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Feb 13, 2020

Regardless of how adept you are at routine repairs and maintenance work, the time will come when you need the services of a marine mechanic or carpenter. Don't wait for a breakdown! The best time to find a good technician is before an emergency occurs.

If your boat and engine are still covered by the manufacturers' warranties, your local dealer will be your first stop. Even if the problem isn't covered by warranty, it's a good idea to discuss the problem with the dealer because work done by a non-dealer might void the warranty. If warranties aren't an issue, ask boat-owning friends or consult with a local marine surveyor to get recommendations for a carpenter, marine electrician, and engine mechanic. A repair shop with a mobile unit will make life easier if your boat can't be moved from its berth. Talk with the technician beforehand to get an idea of labor rates, travel charges, and other considerations.

When There's A Problem

Your first step should be to prepare a written outline of what needs to be corrected. This will form the basis of your work order when repairs begin. Particularly with engine problems, describe symptoms, rather than making a stab at what's wrong if you're not sure. Next, get several quotes for the job. Written estimates are essential for all high-ticket repairs. Be aware that only a handful of states have vessel repair laws that require written estimates. Reputable companies will have no problem working with you on this. For complex repairs, such as structural hull work, consult with a marine surveyor and consider having the surveyor serve as a liaison with the repair shop.

Boat repairs can be complicated, so unforeseen obstacles are common. For example, what appears to be a minor leak through the cabin portholes can cause unsuspected rot in wooden structural members. Ask your repair shop how much similar repairs have cost in the past, and what kinds of problems are possible along the way.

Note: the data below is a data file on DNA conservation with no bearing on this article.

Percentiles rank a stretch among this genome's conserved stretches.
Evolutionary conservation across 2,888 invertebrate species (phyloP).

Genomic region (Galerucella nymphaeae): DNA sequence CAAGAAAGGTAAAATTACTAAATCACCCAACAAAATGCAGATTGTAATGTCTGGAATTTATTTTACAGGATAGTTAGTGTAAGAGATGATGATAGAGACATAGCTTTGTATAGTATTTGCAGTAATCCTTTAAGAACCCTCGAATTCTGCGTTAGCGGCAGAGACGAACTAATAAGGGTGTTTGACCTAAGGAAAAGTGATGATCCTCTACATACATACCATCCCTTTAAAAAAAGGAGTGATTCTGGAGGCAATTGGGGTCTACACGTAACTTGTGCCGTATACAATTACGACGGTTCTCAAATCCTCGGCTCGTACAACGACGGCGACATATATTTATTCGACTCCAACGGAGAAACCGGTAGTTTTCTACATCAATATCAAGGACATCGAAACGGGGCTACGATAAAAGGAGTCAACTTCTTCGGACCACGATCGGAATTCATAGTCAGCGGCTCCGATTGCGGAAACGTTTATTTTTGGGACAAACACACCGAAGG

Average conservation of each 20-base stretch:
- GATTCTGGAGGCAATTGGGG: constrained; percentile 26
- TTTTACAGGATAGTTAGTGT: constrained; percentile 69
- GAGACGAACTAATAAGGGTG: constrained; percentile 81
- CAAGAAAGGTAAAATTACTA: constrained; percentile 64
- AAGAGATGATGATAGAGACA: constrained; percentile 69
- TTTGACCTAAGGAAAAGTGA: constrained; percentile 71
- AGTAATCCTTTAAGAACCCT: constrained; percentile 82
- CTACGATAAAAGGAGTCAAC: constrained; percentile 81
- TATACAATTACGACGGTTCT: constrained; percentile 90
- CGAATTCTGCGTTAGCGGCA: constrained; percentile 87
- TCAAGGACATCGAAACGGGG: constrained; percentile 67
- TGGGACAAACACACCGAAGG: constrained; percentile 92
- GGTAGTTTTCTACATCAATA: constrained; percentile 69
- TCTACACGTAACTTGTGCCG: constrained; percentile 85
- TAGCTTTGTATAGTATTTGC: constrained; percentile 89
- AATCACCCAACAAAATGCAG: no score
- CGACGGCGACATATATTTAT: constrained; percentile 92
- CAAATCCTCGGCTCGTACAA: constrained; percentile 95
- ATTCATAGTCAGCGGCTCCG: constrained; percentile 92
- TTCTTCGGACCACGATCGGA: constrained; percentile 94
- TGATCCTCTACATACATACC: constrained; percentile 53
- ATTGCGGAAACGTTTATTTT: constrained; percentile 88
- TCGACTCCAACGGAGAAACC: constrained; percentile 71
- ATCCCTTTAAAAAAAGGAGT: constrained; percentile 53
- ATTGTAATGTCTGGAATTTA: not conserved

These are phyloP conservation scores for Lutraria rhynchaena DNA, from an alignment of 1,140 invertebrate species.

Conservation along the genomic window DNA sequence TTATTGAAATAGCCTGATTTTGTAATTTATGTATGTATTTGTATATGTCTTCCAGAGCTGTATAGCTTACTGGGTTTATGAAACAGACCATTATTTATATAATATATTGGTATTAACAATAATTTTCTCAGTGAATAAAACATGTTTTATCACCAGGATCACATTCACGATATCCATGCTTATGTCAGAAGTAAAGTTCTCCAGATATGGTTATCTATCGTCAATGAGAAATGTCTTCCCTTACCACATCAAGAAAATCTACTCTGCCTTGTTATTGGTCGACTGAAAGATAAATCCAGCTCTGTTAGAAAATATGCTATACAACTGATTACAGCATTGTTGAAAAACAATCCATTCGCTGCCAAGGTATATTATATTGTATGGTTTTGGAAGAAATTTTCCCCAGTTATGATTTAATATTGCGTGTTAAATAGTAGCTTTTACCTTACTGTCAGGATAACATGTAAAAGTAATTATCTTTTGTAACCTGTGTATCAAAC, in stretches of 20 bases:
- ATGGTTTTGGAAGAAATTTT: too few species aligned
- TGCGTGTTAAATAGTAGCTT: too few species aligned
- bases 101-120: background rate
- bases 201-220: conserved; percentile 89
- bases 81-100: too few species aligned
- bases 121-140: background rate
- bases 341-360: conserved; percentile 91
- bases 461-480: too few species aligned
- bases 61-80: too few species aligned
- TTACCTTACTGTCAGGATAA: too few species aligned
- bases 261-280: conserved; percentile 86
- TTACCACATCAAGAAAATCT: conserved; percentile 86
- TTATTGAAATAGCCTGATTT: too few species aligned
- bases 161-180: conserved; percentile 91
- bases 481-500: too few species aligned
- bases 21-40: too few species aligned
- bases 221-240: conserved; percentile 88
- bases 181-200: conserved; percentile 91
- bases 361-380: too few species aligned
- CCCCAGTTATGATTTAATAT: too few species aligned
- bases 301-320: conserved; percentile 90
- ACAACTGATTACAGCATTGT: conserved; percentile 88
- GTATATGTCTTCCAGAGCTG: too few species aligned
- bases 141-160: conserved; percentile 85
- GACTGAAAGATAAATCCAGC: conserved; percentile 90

Your repair list will become more detailed and may expand as you discuss the project with the shop or mechanic. Be sure the mechanic has a copy of your work order when the project begins.

To keep your sanity and checkbook reasonably intact, keep in mind the following:

  • If your budget is tight, make this clear before the job begins. The shop may be able to suggest ways to complete the project in stages.
  • Get a written estimate before work begins. Even so, an estimate is only an approximation of how much repairs will cost if unforeseen problems crop up later.
  • Ask for a target completion date and write this into your work order.
  • Ask if the repair shop will warrant its work — there's no requirement that they do — and get a clear explanation of what this entails; 30- or 60-day guarantees are the norm and may only cover parts, not labor.
  • When tackling large jobs, boat repair shops often require payments at various stages of the project. Be sure to verify that each stage has been completed before paying. If you can't be on hand yourself, consider hiring a marine surveyor to make periodic checks.
  • Ask the shop to obtain your authorization before proceeding with unforeseen repairs or when work goes beyond the estimated price. Ask to have old or damaged parts returned to you.